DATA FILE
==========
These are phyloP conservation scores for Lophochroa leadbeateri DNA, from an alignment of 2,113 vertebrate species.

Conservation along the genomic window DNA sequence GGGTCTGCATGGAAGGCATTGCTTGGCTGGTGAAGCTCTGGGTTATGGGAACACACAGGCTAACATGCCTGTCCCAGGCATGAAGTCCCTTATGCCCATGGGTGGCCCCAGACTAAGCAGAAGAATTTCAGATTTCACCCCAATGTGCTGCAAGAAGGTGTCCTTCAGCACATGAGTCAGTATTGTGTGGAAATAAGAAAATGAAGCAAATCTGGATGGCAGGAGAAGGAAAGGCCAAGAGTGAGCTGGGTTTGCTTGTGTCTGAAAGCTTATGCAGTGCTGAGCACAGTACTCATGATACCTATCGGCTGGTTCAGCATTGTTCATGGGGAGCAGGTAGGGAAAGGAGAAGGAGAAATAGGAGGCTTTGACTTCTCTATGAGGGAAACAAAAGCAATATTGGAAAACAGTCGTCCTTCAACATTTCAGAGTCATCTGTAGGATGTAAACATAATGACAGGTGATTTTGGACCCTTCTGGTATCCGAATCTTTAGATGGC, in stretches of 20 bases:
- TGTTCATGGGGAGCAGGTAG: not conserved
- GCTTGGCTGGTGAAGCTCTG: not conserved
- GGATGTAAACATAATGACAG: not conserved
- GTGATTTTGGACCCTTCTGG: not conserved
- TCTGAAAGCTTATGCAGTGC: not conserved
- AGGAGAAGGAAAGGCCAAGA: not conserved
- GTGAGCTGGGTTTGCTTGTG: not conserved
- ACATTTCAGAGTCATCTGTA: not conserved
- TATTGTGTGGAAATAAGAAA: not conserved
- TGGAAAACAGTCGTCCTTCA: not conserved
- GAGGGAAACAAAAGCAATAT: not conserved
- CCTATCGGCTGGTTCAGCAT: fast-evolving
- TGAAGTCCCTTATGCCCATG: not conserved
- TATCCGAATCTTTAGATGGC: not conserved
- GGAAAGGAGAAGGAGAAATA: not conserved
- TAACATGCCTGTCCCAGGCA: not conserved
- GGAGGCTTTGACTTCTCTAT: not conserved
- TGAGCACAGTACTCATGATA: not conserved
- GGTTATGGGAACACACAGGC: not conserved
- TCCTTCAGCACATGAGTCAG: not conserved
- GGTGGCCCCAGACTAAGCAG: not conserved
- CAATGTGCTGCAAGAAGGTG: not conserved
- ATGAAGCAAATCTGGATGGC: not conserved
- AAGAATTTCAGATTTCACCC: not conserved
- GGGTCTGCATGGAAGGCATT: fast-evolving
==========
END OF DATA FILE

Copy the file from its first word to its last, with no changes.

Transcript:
These are phyloP conservation scores for Lophochroa leadbeateri DNA, from an alignment of 2,113 vertebrate species.

Conservation along the genomic window DNA sequence GGGTCTGCATGGAAGGCATTGCTTGGCTGGTGAAGCTCTGGGTTATGGGAACACACAGGCTAACATGCCTGTCCCAGGCATGAAGTCCCTTATGCCCATGGGTGGCCCCAGACTAAGCAGAAGAATTTCAGATTTCACCCCAATGTGCTGCAAGAAGGTGTCCTTCAGCACATGAGTCAGTATTGTGTGGAAATAAGAAAATGAAGCAAATCTGGATGGCAGGAGAAGGAAAGGCCAAGAGTGAGCTGGGTTTGCTTGTGTCTGAAAGCTTATGCAGTGCTGAGCACAGTACTCATGATACCTATCGGCTGGTTCAGCATTGTTCATGGGGAGCAGGTAGGGAAAGGAGAAGGAGAAATAGGAGGCTTTGACTTCTCTATGAGGGAAACAAAAGCAATATTGGAAAACAGTCGTCCTTCAACATTTCAGAGTCATCTGTAGGATGTAAACATAATGACAGGTGATTTTGGACCCTTCTGGTATCCGAATCTTTAGATGGC, in stretches of 20 bases:
- TGTTCATGGGGAGCAGGTAG: not conserved
- GCTTGGCTGGTGAAGCTCTG: not conserved
- GGATGTAAACATAATGACAG: not conserved
- GTGATTTTGGACCCTTCTGG: not conserved
- TCTGAAAGCTTATGCAGTGC: not conserved
- AGGAGAAGGAAAGGCCAAGA: not conserved
- GTGAGCTGGGTTTGCTTGTG: not conserved
- ACATTTCAGAGTCATCTGTA: not conserved
- TATTGTGTGGAAATAAGAAA: not conserved
- TGGAAAACAGTCGTCCTTCA: not conserved
- GAGGGAAACAAAAGCAATAT: not conserved
- CCTATCGGCTGGTTCAGCAT: fast-evolving
- TGAAGTCCCTTATGCCCATG: not conserved
- TATCCGAATCTTTAGATGGC: not conserved
- GGAAAGGAGAAGGAGAAATA: not conserved
- TAACATGCCTGTCCCAGGCA: not conserved
- GGAGGCTTTGACTTCTCTAT: not conserved
- TGAGCACAGTACTCATGATA: not conserved
- GGTTATGGGAACACACAGGC: not conserved
- TCCTTCAGCACATGAGTCAG: not conserved
- GGTGGCCCCAGACTAAGCAG: not conserved
- CAATGTGCTGCAAGAAGGTG: not conserved
- ATGAAGCAAATCTGGATGGC: not conserved
- AAGAATTTCAGATTTCACCC: not conserved
- GGGTCTGCATGGAAGGCATT: fast-evolving